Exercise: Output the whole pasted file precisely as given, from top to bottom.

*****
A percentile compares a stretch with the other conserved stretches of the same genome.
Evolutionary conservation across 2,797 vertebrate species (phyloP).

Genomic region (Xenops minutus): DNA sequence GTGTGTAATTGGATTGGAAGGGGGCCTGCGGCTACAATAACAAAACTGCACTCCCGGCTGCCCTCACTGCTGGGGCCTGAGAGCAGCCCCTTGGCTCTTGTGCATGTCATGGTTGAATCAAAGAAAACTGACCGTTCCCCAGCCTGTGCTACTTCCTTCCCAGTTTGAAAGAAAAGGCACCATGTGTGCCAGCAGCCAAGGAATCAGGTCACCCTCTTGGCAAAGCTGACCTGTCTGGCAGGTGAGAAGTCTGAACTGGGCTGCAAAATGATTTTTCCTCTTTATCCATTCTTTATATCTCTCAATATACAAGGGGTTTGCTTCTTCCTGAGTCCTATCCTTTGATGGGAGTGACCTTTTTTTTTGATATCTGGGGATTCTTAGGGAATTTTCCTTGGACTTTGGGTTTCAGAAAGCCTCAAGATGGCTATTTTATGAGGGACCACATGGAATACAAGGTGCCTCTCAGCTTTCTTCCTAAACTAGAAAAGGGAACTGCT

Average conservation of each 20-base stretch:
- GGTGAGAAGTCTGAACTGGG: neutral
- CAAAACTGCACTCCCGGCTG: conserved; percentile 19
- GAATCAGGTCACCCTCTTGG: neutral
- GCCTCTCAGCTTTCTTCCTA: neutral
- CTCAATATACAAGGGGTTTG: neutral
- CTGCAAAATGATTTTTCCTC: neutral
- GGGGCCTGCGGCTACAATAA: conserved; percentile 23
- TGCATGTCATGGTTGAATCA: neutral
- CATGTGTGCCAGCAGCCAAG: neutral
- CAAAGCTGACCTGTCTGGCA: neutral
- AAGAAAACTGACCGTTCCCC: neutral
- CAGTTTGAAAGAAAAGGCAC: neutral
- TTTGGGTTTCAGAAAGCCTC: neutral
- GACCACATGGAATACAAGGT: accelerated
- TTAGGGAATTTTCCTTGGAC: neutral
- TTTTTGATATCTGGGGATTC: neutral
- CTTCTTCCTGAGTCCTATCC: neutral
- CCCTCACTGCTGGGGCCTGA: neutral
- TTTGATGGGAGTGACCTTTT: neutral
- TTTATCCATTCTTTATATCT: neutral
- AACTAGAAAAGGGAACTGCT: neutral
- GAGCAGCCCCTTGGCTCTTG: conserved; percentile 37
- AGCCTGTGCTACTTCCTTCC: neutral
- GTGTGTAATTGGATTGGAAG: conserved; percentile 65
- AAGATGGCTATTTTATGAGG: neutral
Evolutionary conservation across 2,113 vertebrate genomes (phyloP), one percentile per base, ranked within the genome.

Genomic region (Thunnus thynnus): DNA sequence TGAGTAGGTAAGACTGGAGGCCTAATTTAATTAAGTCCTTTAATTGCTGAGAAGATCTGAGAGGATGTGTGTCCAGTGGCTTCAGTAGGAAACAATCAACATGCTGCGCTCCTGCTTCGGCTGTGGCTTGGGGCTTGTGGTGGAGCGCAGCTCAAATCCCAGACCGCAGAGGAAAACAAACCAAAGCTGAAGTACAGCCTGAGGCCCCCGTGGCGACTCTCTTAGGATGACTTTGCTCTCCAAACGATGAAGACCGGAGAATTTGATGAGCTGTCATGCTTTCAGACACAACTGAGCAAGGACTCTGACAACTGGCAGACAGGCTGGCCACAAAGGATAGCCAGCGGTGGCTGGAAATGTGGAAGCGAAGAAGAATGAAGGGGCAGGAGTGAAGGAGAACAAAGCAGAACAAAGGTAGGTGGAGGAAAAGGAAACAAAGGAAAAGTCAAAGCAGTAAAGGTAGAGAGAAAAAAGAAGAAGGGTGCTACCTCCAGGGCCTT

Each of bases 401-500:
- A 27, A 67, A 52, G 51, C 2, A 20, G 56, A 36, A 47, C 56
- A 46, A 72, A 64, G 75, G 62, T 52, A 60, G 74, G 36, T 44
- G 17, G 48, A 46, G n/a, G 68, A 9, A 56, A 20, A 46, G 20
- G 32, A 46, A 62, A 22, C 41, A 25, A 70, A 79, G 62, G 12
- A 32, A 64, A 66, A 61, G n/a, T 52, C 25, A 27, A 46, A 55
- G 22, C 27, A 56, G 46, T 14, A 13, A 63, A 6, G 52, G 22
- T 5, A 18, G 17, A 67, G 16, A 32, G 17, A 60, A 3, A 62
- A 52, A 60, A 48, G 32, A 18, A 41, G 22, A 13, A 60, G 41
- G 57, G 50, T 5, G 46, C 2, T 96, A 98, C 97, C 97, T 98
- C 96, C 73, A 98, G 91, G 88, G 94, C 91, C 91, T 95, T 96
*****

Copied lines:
A percentile compares a stretch with the other conserved stretches of the same genome.
Evolutionary conservation across 2,797 vertebrate species (phyloP).

Genomic region (Xenops minutus): DNA sequence GTGTGTAATTGGATTGGAAGGGGGCCTGCGGCTACAATAACAAAACTGCACTCCCGGCTGCCCTCACTGCTGGGGCCTGAGAGCAGCCCCTTGGCTCTTGTGCATGTCATGGTTGAATCAAAGAAAACTGACCGTTCCCCAGCCTGTGCTACTTCCTTCCCAGTTTGAAAGAAAAGGCACCATGTGTGCCAGCAGCCAAGGAATCAGGTCACCCTCTTGGCAAAGCTGACCTGTCTGGCAGGTGAGAAGTCTGAACTGGGCTGCAAAATGATTTTTCCTCTTTATCCATTCTTTATATCTCTCAATATACAAGGGGTTTGCTTCTTCCTGAGTCCTATCCTTTGATGGGAGTGACCTTTTTTTTTGATATCTGGGGATTCTTAGGGAATTTTCCTTGGACTTTGGGTTTCAGAAAGCCTCAAGATGGCTATTTTATGAGGGACCACATGGAATACAAGGTGCCTCTCAGCTTTCTTCCTAAACTAGAAAAGGGAACTGCT

Average conservation of each 20-base stretch:
- GGTGAGAAGTCTGAACTGGG: neutral
- CAAAACTGCACTCCCGGCTG: conserved; percentile 19
- GAATCAGGTCACCCTCTTGG: neutral
- GCCTCTCAGCTTTCTTCCTA: neutral
- CTCAATATACAAGGGGTTTG: neutral
- CTGCAAAATGATTTTTCCTC: neutral
- GGGGCCTGCGGCTACAATAA: conserved; percentile 23
- TGCATGTCATGGTTGAATCA: neutral
- CATGTGTGCCAGCAGCCAAG: neutral
- CAAAGCTGACCTGTCTGGCA: neutral
- AAGAAAACTGACCGTTCCCC: neutral
- CAGTTTGAAAGAAAAGGCAC: neutral
- TTTGGGTTTCAGAAAGCCTC: neutral
- GACCACATGGAATACAAGGT: accelerated
- TTAGGGAATTTTCCTTGGAC: neutral
- TTTTTGATATCTGGGGATTC: neutral
- CTTCTTCCTGAGTCCTATCC: neutral
- CCCTCACTGCTGGGGCCTGA: neutral
- TTTGATGGGAGTGACCTTTT: neutral
- TTTATCCATTCTTTATATCT: neutral
- AACTAGAAAAGGGAACTGCT: neutral
- GAGCAGCCCCTTGGCTCTTG: conserved; percentile 37
- AGCCTGTGCTACTTCCTTCC: neutral
- GTGTGTAATTGGATTGGAAG: conserved; percentile 65
- AAGATGGCTATTTTATGAGG: neutral
Evolutionary conservation across 2,113 vertebrate genomes (phyloP), one percentile per base, ranked within the genome.

Genomic region (Thunnus thynnus): DNA sequence TGAGTAGGTAAGACTGGAGGCCTAATTTAATTAAGTCCTTTAATTGCTGAGAAGATCTGAGAGGATGTGTGTCCAGTGGCTTCAGTAGGAAACAATCAACATGCTGCGCTCCTGCTTCGGCTGTGGCTTGGGGCTTGTGGTGGAGCGCAGCTCAAATCCCAGACCGCAGAGGAAAACAAACCAAAGCTGAAGTACAGCCTGAGGCCCCCGTGGCGACTCTCTTAGGATGACTTTGCTCTCCAAACGATGAAGACCGGAGAATTTGATGAGCTGTCATGCTTTCAGACACAACTGAGCAAGGACTCTGACAACTGGCAGACAGGCTGGCCACAAAGGATAGCCAGCGGTGGCTGGAAATGTGGAAGCGAAGAAGAATGAAGGGGCAGGAGTGAAGGAGAACAAAGCAGAACAAAGGTAGGTGGAGGAAAAGGAAACAAAGGAAAAGTCAAAGCAGTAAAGGTAGAGAGAAAAAAGAAGAAGGGTGCTACCTCCAGGGCCTT

Each of bases 401-500:
- A 27, A 67, A 52, G 51, C 2, A 20, G 56, A 36, A 47, C 56
- A 46, A 72, A 64, G 75, G 62, T 52, A 60, G 74, G 36, T 44
- G 17, G 48, A 46, G n/a, G 68, A 9, A 56, A 20, A 46, G 20
- G 32, A 46, A 62, A 22, C 41, A 25, A 70, A 79, G 62, G 12
- A 32, A 64, A 66, A 61, G n/a, T 52, C 25, A 27, A 46, A 55
- G 22, C 27, A 56, G 46, T 14, A 13, A 63, A 6, G 52, G 22
- T 5, A 18, G 17, A 67, G 16, A 32, G 17, A 60, A 3, A 62
- A 52, A 60, A 48, G 32, A 18, A 41, G 22, A 13, A 60, G 41
- G 57, G 50, T 5, G 46, C 2, T 96, A 98, C 97, C 97, T 98
- C 96, C 73, A 98, G 91, G 88, G 94, C 91, C 91, T 95, T 96